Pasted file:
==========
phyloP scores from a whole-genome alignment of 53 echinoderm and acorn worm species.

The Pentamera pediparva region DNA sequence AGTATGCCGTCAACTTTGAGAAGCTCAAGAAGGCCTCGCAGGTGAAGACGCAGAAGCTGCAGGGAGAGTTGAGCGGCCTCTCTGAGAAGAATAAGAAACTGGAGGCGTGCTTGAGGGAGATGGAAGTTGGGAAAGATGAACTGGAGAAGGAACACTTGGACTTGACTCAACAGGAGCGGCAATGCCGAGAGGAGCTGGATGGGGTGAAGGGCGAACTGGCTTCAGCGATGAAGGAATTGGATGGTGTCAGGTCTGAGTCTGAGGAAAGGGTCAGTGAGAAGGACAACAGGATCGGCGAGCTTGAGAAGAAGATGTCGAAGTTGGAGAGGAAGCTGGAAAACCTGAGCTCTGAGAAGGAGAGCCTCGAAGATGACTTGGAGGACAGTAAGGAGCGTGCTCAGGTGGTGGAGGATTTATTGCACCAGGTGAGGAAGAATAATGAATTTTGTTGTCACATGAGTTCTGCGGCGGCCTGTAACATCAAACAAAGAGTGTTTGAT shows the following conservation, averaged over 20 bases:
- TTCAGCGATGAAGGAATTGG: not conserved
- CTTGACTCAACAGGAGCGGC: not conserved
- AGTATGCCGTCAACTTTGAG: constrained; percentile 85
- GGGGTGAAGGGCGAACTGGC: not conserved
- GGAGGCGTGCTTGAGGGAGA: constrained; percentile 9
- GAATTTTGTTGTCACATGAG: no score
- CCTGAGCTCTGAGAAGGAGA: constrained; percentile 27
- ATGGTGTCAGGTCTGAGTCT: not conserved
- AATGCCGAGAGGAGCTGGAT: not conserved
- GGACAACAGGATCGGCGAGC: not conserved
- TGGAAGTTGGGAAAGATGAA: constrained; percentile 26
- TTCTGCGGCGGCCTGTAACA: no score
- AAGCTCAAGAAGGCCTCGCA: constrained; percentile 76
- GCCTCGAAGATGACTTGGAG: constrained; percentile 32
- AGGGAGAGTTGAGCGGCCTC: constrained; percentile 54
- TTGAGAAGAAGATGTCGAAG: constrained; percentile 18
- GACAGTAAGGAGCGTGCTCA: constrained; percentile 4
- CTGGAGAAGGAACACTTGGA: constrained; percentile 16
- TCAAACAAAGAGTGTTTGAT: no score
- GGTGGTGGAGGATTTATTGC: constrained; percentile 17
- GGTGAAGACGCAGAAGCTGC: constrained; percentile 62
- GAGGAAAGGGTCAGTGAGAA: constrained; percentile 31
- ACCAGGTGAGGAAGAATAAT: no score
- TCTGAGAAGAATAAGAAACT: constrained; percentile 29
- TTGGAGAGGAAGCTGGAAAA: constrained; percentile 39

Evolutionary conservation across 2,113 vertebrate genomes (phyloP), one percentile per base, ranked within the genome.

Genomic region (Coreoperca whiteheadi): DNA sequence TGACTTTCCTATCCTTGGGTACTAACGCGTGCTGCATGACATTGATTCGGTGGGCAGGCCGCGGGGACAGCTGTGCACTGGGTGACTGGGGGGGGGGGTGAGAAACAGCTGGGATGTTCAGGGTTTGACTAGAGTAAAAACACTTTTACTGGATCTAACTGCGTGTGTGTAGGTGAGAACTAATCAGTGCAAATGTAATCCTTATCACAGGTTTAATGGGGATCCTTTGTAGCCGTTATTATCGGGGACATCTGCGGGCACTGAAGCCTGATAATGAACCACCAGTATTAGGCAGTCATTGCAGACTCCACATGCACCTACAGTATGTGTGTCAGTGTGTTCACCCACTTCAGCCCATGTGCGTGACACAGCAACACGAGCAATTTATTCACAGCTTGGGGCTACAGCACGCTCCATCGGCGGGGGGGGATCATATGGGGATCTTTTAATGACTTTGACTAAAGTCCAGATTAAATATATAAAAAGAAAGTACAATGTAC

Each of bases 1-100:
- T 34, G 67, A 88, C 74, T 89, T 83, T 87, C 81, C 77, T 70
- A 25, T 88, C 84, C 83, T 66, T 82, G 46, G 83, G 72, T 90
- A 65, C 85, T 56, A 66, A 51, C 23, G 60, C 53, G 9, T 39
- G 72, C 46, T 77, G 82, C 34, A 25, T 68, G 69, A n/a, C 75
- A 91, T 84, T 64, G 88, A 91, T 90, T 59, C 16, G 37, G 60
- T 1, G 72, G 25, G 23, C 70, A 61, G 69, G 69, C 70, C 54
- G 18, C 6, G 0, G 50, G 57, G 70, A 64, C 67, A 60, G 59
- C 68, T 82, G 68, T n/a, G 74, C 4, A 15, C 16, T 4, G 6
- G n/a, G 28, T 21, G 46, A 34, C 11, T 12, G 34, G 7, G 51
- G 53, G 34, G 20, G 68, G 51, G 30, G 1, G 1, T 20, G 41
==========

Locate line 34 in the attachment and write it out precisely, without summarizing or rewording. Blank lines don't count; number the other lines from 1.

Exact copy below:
- G 72, C 46, T 77, G 82, C 34, A 25, T 68, G 69, A n/a, C 75